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I'm new To C++ and decided to have a go at the Spotify challenges on their website.

I have now finished but I get the feeling my code is just terrible. I'm guessing it would be very hard for someone else to read and I feel like there are much better ways to code this.

Their "Best Before" puzzle asks: Given a possibly ambiguous date written in "A/B/C" format, where A,B,C are integers between 0 and 2999, interpret them as M/D/Y or D/M/Y or whatever common date format. Pick the interpretation that yields the earliest possible legal date between Jan 1, 2000 and Dec 31, 2999 (inclusive) in "YYYY-MM-DD" format. If the string cannot be interpreted as a valid date, state so.

Here is my code for the best before puzzle:

#include <iostream> 
#include <string>
#include <sstream>
#include <iomanip>
using namespace std;


int Year;
int Month;
int Day;




stringstream ss;
string input;
string in;
bool loop=true;
int date[4];
bool DateFound=false;


void Check_date();
void Check_date()
{


    if(DateFound==false)
    {
    //Check if valid Year
    if (date[1]<2999 && date[1]>0 && date[2]>0 && date[3]>0) 
    {   //check months & days are valid
        if(date[2]==1 || date[2]==3 || date[2]==5 || date[2]==7 || date[2]==8 || date[2]==10 || date[2]==12){if(date[3]<=31){DateFound=true;}}
        if(date[2]==4 || date[2]==6 || date[2]==9 || date[2]==11){if(date[3]<=30){DateFound=true;}}
        //Check For Leap Year
        if (date[2]==2)
        {   if(date[3]<28)DateFound=true;
            if(date[1]%4==0 && date[3]<=29)DateFound=true;
            if(date[1]%100==0 && date[1]%400!=0 && date[3]>28)DateFound=false;
        }

    }   
    if(DateFound==true){Year=date[1]; Month=date[2]; Day=date[3];if(Year<1000){Year=Year+2000;} if(Month<10){}}

    }




}





void SwitchDate(){int temp; temp=date[2]; date[2]=date[3]; date[3]=temp; Check_date();};
void ShiftDate(int places)
{   if(places==1)
    {
    int temp; temp=date[3]; date[3]=date[2]; date[2]=temp; temp=date[1]; date[1]=date[2]; date[2]=temp;  Check_date();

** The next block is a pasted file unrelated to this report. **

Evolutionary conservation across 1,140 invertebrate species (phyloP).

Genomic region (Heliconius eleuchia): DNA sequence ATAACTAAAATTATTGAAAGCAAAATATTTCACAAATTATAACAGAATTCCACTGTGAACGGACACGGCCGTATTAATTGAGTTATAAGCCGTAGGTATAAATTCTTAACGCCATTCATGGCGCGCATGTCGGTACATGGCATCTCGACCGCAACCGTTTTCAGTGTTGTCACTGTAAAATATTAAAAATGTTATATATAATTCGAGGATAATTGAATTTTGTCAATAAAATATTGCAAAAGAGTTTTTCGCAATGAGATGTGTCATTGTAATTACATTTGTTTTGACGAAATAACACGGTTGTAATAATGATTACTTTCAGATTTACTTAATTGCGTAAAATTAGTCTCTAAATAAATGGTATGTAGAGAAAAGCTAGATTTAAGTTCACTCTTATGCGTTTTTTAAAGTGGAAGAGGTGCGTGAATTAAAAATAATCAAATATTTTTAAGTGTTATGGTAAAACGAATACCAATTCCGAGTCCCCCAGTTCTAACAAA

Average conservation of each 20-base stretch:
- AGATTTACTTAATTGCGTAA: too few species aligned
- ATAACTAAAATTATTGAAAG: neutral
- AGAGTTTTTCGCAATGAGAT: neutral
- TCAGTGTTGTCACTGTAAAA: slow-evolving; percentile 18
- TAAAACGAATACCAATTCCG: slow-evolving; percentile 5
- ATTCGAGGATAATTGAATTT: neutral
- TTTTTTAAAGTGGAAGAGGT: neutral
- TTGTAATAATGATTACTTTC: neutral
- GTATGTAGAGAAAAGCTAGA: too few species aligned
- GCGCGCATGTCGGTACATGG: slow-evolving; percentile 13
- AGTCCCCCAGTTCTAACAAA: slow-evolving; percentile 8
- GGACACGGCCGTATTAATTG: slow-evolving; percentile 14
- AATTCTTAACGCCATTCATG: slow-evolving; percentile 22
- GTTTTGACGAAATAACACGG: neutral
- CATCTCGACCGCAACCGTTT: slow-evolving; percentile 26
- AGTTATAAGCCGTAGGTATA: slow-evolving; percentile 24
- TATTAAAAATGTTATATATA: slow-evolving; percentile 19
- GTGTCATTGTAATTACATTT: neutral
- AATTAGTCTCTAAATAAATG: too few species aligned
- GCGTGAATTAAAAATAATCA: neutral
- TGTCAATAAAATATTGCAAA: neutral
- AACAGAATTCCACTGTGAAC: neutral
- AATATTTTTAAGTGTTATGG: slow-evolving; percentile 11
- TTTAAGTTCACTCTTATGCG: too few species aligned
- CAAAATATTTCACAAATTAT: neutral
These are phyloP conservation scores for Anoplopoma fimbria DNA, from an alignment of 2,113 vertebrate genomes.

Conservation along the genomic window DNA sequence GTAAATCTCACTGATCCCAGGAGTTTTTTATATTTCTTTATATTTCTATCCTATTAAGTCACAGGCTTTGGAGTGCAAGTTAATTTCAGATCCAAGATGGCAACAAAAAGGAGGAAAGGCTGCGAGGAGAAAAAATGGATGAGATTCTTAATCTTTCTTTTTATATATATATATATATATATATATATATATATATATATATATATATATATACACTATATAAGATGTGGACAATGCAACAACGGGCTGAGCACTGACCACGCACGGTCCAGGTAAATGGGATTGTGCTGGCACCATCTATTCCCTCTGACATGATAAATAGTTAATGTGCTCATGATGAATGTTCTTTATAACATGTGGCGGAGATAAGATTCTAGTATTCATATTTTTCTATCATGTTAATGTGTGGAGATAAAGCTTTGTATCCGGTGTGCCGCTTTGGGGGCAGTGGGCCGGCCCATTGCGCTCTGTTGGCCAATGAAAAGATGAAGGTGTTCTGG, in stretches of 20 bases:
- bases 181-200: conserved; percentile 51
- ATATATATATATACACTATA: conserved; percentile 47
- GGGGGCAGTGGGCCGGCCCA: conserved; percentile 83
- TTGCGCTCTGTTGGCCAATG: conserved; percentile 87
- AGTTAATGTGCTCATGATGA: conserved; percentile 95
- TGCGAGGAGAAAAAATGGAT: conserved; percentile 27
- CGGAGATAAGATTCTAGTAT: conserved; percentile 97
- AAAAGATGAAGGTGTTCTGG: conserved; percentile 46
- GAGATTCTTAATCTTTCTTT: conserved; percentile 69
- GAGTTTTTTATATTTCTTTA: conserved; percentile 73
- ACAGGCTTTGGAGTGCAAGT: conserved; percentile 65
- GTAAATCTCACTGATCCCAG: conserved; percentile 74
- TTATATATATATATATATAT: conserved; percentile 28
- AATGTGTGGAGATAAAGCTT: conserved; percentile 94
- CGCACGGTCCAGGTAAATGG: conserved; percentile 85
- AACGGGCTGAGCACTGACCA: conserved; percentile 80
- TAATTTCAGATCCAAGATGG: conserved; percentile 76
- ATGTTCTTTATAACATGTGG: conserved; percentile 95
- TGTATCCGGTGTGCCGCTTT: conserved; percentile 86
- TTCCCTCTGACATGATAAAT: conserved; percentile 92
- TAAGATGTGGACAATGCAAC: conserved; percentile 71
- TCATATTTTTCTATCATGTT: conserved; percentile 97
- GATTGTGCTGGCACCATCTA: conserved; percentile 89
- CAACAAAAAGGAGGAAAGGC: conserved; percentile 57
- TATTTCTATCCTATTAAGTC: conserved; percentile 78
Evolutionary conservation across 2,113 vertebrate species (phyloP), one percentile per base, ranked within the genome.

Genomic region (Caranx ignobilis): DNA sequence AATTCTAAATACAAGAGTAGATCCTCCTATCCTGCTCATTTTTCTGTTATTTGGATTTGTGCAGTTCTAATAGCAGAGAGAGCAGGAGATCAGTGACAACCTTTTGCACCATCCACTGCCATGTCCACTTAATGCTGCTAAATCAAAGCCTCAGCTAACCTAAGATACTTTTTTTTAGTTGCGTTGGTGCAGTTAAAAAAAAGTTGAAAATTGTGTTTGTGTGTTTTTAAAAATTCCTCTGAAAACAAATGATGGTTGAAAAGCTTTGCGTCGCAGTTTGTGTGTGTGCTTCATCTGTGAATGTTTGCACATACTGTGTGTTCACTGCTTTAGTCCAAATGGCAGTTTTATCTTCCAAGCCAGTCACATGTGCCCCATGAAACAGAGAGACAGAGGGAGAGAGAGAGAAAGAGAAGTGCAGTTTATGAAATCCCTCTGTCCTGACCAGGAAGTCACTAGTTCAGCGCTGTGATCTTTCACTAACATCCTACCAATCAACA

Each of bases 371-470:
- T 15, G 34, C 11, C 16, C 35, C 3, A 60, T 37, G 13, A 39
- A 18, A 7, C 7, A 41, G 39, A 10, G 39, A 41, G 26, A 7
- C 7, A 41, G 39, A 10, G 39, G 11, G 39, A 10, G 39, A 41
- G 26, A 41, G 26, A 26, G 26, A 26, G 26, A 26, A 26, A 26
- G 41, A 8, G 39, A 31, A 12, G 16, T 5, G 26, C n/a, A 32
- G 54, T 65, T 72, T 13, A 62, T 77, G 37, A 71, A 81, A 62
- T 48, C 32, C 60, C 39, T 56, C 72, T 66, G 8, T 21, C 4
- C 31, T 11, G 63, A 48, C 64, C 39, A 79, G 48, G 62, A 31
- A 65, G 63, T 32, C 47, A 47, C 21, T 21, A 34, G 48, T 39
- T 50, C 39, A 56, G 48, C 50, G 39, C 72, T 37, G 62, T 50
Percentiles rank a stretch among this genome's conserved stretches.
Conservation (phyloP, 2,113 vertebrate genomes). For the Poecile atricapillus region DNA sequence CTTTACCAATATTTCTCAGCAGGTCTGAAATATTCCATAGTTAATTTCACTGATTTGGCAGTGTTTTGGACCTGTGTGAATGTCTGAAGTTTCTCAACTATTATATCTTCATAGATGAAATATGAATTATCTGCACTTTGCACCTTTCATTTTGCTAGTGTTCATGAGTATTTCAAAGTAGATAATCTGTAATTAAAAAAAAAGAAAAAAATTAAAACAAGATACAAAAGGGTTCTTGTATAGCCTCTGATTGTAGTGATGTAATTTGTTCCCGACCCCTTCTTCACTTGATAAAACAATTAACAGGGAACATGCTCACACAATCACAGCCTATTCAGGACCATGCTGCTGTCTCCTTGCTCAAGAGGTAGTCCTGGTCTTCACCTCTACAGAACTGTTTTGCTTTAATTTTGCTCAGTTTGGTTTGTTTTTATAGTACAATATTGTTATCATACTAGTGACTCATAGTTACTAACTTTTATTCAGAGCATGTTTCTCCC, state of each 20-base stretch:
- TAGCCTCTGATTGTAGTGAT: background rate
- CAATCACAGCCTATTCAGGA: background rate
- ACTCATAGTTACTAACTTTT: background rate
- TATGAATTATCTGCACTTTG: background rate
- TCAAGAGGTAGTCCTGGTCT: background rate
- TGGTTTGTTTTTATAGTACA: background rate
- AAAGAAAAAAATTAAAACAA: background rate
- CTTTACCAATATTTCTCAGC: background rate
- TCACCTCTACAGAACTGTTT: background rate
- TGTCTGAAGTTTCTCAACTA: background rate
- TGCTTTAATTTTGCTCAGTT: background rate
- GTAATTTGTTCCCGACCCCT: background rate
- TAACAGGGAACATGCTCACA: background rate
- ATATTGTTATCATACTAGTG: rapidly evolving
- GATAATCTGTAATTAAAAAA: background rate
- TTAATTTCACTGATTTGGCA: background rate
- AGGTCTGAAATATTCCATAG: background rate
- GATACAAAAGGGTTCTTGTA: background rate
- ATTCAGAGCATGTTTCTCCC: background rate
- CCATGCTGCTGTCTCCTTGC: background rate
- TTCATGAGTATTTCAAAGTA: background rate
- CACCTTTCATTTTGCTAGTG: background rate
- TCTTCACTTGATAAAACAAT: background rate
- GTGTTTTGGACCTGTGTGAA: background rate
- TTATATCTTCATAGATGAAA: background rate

}
    if(places==2)
    {
    int temp; temp=date[1]; date[1]=date[2]; date[2]=temp; temp=date[2]; date[2]=date[3]; date[3]=temp; Check_date();
    }
};

int main ()
{   
    //Main Loop
    while(loop==true)
    {

    cout <<"Please Enter a date \n";
    cin>>input;
    cout<<endl;

    for (int x=0, y=1; y<=3; y++, x++)
        {
            while (input[x] !='/' && x !=input.length()) ss<<input[x++];
            ss>> date[y];
            ss.clear();
        }

    //order small medium large
    for (int x=3, temp; x!=0; x--)
    {
        if (date[x] < date[x-1]) 
            {   temp=date[x-1];
                date[x-1]=date[x];
                date[x]=temp;
            }
        if (x==1 && (date[2] > date[3] )) 
                {
                    temp=date[3];
                    date[3]=date[2];
                    date[2]=temp;
                }

    }



    Check_date();
    SwitchDate();
    ShiftDate(1);
    SwitchDate();
    ShiftDate(2);
    SwitchDate();




    //PRINT
    if(DateFound==true)
    {
    cout <<"The smallest valid date is: "; 
    cout <<setw(2)<<setfill('0')<<Year; cout<<"-";
    cout <<setw(2)<<setfill('0')<<Month; cout<<"-" ;
    cout <<setw(2)<<setfill('0')<<Day;
    cout<<endl;
    }
    else cout<<date[1]<<"/"<<date[2]<<"/"<<date[3]<<" Is illegal \n";






    DateFound=false;
    cout <<"Again? 'Y' or 'N' \n";
    cin >>in;
    cout << endl;
    if(in=="y" || in=="Y"){loop=true;}
    if(in=="n" || in=="N"){loop=false;}
    }//End of Loop
}
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migrated from stackoverflow.com Mar 12 '12 at 12:44

This question came from our site for professional and enthusiast programmers.

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  1. You should avoid using global variables. If you import this code into a future project it might cause problems -- name conflicts etc.

    If you must do this, put them in an anonymous namespace so that they're only in scope for this file:

    namespace
    {
        int my;
        int globals;
        int defined;
        int here;
    }
    
  2. The declaration of Check_date() is not necessary here:

    void Check_date();
    void Check_date()
    {
    
  3. This could perhaps written better:

    for (int x=0, y=1; y<=3; y++, x++)
    {
        while (input[x] !='/' && x !=input.length()) ss<<input[x++];
        ss>> date[y];
        ss.clear();
    }
    

    There is little point using x in the for loop as you don't have an exit condition for it. Also, I would prefer a more meaningful name.

    Instead, perhaps:

    int inputPos = 0;
    for(int dateIndex = 1; dateIndex <= 3; ++dateIndex)
    {
        while(input[inputPos] != '/' && inputPos != input.length()) 
        {
            ss >> date[dateIndex];
            ss.clear();
        }
        ++inputPos;
    }
    
  4. More generally you've written this in a very C-like style -- I would have defined a type (class) for Date, which would have month and day members. Then the logic for whether month lengths are valid can be encapsulated properly.

    You could also encapsulate the read-from-stream code using an iostreams extractor.

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